A couple weeks ago I was invited to preach by a South African missionary at a small church plant. While there we met an older Armenian couple, also visiting, who had emigrated to Ukraine shortly after the break-up of the Soviet union. They invited us over for lunch this week. They and their 2 adult daughters live in a one room apartment. It was sparsely decorated and their clothes were in a cupboard in the wall. We gathered around a small table where we sat on the bed or floor. We were served a delicious meal as they told us more about themselves. They were very proud of their country's Christian heritage, but persecution and life there was apparently hard enough in the early 1990's that moving to Odessa was an improvement for them.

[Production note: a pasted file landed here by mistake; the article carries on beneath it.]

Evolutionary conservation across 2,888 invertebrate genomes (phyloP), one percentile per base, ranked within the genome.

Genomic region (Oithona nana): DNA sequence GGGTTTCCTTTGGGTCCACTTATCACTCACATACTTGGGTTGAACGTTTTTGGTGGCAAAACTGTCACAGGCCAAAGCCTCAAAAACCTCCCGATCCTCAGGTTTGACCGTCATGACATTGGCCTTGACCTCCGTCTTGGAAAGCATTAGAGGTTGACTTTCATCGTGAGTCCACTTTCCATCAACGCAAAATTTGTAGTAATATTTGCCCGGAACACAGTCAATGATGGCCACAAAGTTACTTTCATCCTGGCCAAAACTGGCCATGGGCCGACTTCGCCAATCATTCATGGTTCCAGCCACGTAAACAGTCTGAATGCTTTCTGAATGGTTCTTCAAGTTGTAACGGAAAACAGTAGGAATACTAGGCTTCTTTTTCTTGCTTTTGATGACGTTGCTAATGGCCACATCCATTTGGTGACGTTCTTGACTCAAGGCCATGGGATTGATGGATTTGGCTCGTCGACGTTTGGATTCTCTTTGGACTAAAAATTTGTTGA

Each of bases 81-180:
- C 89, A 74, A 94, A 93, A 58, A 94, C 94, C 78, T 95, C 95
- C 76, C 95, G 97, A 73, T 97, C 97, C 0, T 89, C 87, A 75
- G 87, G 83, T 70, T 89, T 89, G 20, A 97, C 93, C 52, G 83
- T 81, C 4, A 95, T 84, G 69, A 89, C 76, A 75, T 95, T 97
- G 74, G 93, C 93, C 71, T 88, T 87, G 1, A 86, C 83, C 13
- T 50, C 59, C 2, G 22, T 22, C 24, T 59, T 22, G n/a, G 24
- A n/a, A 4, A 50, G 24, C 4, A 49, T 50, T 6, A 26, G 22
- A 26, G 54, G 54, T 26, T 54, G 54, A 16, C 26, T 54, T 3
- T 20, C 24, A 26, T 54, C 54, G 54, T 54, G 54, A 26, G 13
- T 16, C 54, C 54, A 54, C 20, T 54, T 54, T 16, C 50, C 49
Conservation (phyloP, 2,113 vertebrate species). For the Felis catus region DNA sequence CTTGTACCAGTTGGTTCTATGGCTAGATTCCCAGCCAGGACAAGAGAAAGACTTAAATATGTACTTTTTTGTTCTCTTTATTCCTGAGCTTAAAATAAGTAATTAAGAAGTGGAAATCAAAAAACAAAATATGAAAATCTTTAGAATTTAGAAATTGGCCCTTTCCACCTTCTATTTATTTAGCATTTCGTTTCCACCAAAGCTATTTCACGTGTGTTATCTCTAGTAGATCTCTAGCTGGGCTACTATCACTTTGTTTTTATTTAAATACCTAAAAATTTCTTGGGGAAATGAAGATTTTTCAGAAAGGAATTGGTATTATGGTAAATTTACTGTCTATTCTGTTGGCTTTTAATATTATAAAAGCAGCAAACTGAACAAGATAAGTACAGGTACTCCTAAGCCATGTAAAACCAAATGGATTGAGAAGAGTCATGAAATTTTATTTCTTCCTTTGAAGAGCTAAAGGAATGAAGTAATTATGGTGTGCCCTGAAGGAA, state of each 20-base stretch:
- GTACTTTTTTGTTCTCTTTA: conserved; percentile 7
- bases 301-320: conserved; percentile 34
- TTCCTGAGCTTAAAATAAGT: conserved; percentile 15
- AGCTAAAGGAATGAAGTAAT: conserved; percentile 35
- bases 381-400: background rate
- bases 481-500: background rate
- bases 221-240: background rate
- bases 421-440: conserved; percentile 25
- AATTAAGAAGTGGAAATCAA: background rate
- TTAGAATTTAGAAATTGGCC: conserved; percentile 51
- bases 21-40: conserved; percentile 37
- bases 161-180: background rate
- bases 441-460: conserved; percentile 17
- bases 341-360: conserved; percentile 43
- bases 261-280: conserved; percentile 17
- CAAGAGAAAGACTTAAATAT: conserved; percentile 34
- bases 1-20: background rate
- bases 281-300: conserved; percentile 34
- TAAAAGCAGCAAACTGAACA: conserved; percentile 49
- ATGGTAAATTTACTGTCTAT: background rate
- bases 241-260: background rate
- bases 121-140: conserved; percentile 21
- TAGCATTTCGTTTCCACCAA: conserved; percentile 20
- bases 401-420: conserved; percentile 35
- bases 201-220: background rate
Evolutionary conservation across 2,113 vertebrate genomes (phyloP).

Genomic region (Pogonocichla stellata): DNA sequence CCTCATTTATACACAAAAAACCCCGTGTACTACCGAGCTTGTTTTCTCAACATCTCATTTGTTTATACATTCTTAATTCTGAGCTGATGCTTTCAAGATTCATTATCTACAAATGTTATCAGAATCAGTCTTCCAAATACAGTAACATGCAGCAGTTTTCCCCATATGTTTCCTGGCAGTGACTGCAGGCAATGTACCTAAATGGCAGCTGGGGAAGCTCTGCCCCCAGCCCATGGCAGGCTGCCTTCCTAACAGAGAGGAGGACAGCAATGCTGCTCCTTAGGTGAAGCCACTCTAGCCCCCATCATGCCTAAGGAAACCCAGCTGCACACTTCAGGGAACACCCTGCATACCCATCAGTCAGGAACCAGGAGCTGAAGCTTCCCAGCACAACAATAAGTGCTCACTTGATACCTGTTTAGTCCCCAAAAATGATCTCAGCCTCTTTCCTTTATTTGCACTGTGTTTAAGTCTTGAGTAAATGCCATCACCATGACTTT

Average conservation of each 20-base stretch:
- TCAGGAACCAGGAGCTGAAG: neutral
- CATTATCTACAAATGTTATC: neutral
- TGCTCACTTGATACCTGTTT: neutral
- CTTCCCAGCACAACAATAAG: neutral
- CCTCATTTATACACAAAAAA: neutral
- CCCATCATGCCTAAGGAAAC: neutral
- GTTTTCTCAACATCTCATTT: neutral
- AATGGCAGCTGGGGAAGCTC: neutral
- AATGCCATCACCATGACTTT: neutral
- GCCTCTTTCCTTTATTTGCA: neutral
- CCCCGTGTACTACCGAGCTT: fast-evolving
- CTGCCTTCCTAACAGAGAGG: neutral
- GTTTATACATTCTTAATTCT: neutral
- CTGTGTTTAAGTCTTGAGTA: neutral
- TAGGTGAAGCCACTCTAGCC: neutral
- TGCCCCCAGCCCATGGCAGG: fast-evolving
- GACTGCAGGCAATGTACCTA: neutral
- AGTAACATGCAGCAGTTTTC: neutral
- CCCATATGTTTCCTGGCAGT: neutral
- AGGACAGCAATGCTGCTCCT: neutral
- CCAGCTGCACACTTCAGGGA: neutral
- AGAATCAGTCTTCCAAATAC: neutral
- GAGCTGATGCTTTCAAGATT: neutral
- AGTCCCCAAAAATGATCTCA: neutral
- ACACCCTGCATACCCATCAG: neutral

They apologized for their cramped living conditions but there was no sense of embarrassment or shame as they shared their lives with us. The father, Samvel, beamed with pride as his daughters sang praise songs for us they had written in Russian and Armenian. One daughter, a teacher who speaks 4 languages, talked about her struggles to find work and the difficulty of living on a small teacher's salary. I started to say something about how, as a former teacher I could understand, but fortunately I stopped myself. I realized I had more money in my pocket than she probably made in a month. I realized that even on a salary that could have qualified for food stamps in America we lived at a level of comfort this family could only dream about. I do not say this to be dismissive of anyone's financial difficulties back home, but the plight of this family helped restore some perspective for me. Any self-pity we had as we continue to struggle with the coldness of this culture was dispelled. Their obvious joy and contagious faith was a timely reminder for us that, as Christ said, a man's life does not consist in the abundance of things he posseses.